How Often Should You Run? (Tips for Optimal Health Benefits)
Running is perfect for you if you are looking for a new form of cardio to challenge yourself and your body. However, running too often can be more harmful than helpful.
Well, how often should you run then? If you are new to running, you should stick to a schedule of running around 3 times a week. This provides you with enough time to let your body recover after such a vigorous training session.
Below, we discuss how many times a week you should run and how to do it safely.
No one wants to go into a new sport and end up with an injury within the first week. So, keep reading to find out how you can get in shape the right way!
Factors to Consider When Deciding How Often to Run
Before you head out and begin to pound the pavement every day, there are a few factors to consider.
1. Injury Risk
All of these factors will have a significant impact on how often you should be running throughout the week.
You may have your running shoes tied but if you fail to consider your risk of injury, you could end up hurting yourself.
For those who have a history of injury, especially within the knees, ankles, and hips regions, you are going to want to run less frequently and for smaller distances at a time.
2. Current Fitness Level
Additionally important and truly different from experience level is your current degree of fitness.
For instance, if you have never run before but have been regularly engaging in another form of exercise (such as biking, hiking, swimming, spinning, rowing, or using an elliptical machine), you should already have a strong foundation in cardiovascular fitness.
This will help you handle more running and advance in your training volume more quickly.
3. Experience Level
One of the main factors to consider when entering the world of running is your current experience level.
For those that have never run for long distances before as a sport, you are going to need time to develop a strong level of endurance and for the joints to strengthen to take on the stresses of running.
For those with experience in running but have taken some extended time away from the sport, it may not take as long to begin running at a more frequent level.
However, it is safer to run on the side of caution to avoid injury and burnout.
Age is just a number is a wonderful proverb that has many facts, but it can affect how much you should run.
There are many exceptions to the rule, but in general, as we age, our bodies become less capable of handling stress from exercise and require more time for recovery.
You will probably discover that your body no longer recovers as quickly from a run as you get closer to and through your 50s, 60s, 70s, and 80s and that you need to schedule in more rest days each week.
5. Time Available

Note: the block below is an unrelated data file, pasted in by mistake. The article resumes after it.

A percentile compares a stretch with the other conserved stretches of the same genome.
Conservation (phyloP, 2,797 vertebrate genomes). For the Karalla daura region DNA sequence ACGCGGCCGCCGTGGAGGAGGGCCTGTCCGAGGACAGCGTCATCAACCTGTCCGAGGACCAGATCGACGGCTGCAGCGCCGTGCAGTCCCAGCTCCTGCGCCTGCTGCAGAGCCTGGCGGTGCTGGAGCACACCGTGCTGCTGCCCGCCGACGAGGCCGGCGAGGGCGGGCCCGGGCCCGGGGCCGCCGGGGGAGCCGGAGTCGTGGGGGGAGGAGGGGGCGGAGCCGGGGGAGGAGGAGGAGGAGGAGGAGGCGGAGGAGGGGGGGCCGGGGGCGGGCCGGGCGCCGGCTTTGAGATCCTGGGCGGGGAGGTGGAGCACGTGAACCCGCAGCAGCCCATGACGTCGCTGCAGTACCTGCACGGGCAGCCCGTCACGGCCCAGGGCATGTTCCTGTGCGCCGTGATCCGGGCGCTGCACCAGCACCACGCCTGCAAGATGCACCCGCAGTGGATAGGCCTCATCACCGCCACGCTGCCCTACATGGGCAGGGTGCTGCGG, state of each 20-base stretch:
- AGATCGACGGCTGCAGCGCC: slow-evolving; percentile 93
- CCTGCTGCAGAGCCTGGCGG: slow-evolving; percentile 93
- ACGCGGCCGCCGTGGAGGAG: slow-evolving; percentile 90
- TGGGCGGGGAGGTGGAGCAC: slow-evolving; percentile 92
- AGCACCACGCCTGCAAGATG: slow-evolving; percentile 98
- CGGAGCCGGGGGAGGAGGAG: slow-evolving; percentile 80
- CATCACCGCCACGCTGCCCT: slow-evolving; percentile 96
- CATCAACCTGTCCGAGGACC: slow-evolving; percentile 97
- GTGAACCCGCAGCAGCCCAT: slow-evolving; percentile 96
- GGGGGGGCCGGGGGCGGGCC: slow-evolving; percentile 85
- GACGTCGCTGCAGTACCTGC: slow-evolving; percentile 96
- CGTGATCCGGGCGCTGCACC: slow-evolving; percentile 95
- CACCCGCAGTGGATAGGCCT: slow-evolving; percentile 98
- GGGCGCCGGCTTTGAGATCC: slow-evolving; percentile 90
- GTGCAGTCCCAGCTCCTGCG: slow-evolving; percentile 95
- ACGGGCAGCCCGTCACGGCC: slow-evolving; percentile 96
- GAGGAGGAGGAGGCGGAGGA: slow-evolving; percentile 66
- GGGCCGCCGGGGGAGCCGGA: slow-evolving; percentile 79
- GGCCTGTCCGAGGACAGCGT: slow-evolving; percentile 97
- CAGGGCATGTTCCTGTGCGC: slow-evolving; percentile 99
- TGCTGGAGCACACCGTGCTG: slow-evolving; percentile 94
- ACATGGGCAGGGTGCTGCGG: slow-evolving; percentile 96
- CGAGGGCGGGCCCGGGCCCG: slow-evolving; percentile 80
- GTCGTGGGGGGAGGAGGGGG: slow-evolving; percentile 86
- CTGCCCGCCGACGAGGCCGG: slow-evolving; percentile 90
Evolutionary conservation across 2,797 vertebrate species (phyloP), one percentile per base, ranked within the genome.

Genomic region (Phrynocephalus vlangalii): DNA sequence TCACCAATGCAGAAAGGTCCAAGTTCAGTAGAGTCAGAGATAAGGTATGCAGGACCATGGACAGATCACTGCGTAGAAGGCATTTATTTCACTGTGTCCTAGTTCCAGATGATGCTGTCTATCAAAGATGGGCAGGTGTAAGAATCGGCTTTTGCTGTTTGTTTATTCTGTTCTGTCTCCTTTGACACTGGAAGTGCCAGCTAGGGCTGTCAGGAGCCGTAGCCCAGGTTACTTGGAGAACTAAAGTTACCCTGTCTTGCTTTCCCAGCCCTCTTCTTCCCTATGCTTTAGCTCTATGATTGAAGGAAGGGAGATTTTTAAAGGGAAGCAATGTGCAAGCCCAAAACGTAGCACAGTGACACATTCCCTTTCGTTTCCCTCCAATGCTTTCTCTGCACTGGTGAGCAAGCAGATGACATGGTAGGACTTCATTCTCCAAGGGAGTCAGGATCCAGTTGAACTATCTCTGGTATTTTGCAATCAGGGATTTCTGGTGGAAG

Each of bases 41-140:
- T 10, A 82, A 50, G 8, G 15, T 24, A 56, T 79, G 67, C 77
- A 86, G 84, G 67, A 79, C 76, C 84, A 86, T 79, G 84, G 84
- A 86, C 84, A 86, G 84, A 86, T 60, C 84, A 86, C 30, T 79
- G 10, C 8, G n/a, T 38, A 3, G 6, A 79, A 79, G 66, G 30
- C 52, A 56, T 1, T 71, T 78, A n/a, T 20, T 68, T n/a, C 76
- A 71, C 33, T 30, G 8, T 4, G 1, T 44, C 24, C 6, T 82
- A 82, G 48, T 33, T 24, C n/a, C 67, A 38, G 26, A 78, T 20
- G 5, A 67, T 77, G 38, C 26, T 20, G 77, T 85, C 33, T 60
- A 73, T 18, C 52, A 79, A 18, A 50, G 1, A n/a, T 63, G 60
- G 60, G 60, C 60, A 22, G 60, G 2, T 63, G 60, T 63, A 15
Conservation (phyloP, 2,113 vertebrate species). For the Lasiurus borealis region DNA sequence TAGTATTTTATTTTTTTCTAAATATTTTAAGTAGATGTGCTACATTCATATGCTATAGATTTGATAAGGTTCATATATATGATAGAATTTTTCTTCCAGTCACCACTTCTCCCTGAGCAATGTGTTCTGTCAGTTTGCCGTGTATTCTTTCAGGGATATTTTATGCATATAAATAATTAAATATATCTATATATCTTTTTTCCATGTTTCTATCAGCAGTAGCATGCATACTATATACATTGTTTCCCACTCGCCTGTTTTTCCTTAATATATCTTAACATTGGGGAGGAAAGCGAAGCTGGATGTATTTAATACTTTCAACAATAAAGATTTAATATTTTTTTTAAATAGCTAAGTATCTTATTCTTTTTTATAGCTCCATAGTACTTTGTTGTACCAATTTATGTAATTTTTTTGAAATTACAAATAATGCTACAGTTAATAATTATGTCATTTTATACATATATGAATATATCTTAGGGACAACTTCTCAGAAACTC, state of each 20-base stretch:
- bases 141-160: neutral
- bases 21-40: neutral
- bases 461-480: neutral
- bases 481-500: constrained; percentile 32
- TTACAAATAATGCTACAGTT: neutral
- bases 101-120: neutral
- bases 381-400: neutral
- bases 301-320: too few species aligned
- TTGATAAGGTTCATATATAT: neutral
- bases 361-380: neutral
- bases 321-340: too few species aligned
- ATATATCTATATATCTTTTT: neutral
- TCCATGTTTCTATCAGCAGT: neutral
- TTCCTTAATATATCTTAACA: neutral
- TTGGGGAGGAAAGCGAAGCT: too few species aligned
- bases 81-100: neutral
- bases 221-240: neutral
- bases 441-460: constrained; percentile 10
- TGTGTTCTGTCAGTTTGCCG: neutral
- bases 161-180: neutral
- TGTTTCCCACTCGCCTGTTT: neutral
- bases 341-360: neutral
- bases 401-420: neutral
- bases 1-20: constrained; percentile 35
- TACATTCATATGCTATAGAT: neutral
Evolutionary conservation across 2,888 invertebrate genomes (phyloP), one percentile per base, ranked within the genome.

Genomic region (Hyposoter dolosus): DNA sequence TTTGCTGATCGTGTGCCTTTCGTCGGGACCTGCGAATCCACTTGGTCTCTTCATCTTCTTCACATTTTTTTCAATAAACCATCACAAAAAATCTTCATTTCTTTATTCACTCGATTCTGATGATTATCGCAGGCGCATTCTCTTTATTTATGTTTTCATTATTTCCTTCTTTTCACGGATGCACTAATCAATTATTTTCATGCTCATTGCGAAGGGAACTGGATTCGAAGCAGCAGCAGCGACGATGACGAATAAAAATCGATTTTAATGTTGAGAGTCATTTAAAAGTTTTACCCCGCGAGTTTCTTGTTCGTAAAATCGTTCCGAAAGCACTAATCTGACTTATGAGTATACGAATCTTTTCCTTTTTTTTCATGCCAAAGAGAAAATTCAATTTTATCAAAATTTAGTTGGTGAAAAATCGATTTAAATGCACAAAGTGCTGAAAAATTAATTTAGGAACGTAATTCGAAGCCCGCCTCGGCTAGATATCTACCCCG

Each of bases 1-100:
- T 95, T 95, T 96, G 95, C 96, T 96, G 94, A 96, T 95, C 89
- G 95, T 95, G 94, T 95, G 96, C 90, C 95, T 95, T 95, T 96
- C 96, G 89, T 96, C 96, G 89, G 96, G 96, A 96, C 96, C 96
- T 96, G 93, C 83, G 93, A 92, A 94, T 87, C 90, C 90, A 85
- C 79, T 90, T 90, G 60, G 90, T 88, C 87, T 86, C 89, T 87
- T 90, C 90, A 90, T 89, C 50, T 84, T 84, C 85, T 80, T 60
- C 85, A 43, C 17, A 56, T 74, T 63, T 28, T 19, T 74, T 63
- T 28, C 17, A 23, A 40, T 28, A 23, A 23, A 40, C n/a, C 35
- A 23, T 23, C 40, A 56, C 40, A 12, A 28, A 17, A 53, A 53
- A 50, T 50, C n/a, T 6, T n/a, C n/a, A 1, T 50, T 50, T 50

No matter what workout routine or sport you decide to participate in, finding the time to do it can be one of the trickiest parts.
With everyone having so much to do in so little time, it is important to make the time to go for a run.
In order for you to commit to this schedule, ensure you are running at a time that works for you.
This may mean going for a run in the morning before work or later in the evening when all of your tasks for the day are completed.
Whenever you decide to schedule a run, make sure that you are able to commit and make it work.
How Often Should You Run
When beginning any sport, determining the frequency of when you do it is a completely personal choice.
However, below are some rough guidelines to get you started:
Within the running community, it is agreed that beginners should aim to run at least 3-4 times per week with an active rest day in between.
This will help build your endurance and stamina without overworking the joints and muscles.
It is recommended that as a beginner, your runs last around 20-30 minutes to avoid injury and exhaustion.
With an extensive stretching and warm-up routine completed both before and after your run.
Intermediate runners or non-athlete runners often have a schedule of around 5 to 6 runs a week.
This involves 1-2 active rest days which will either involve going for a walk or cross-training to keep the blood flowing to the muscles.
Intermediate runners can easily rack up 15-50 miles a week with more intense runners averaging 30-70 miles a week.
In order to complete their physically taxing training routine of up to 14 runs each week, elite runners run twice on most days. ‘
Two runs each day, sometimes known as “doubles,” allow you to dramatically boost your running volume while still allowing your body some rest.
Doubles are often only advised for seasoned runners who are fit and log 60–70 miles a week or more of running.
Even still, it’s crucial that you pay attention to your body’s signals and take note of any indications of possible injury, weariness, or overtraining.
Additionally, it is not a good idea to double with two miles of intense running; at least one of the exercises should be a simple recovery run.
Determining how many times you should run in a week is individual to the person. With so many factors influencing the amount of running your body can do, it is important to be safe.
If you are new to running, aim for around 3-4 runs a week with plenty of rest in between each session.
For those with more experience, aim for 4-5 runs a week with an active rest day in between to ensure the blood is flowing through the muscles and injury is prevented.
Running is a great form of cardiovascular movement that comes with many benefits. However, runners can also injure themselves easily.
Take precautions and know your limits. Warm up, stretch, and rest to keep your body at the best it can be!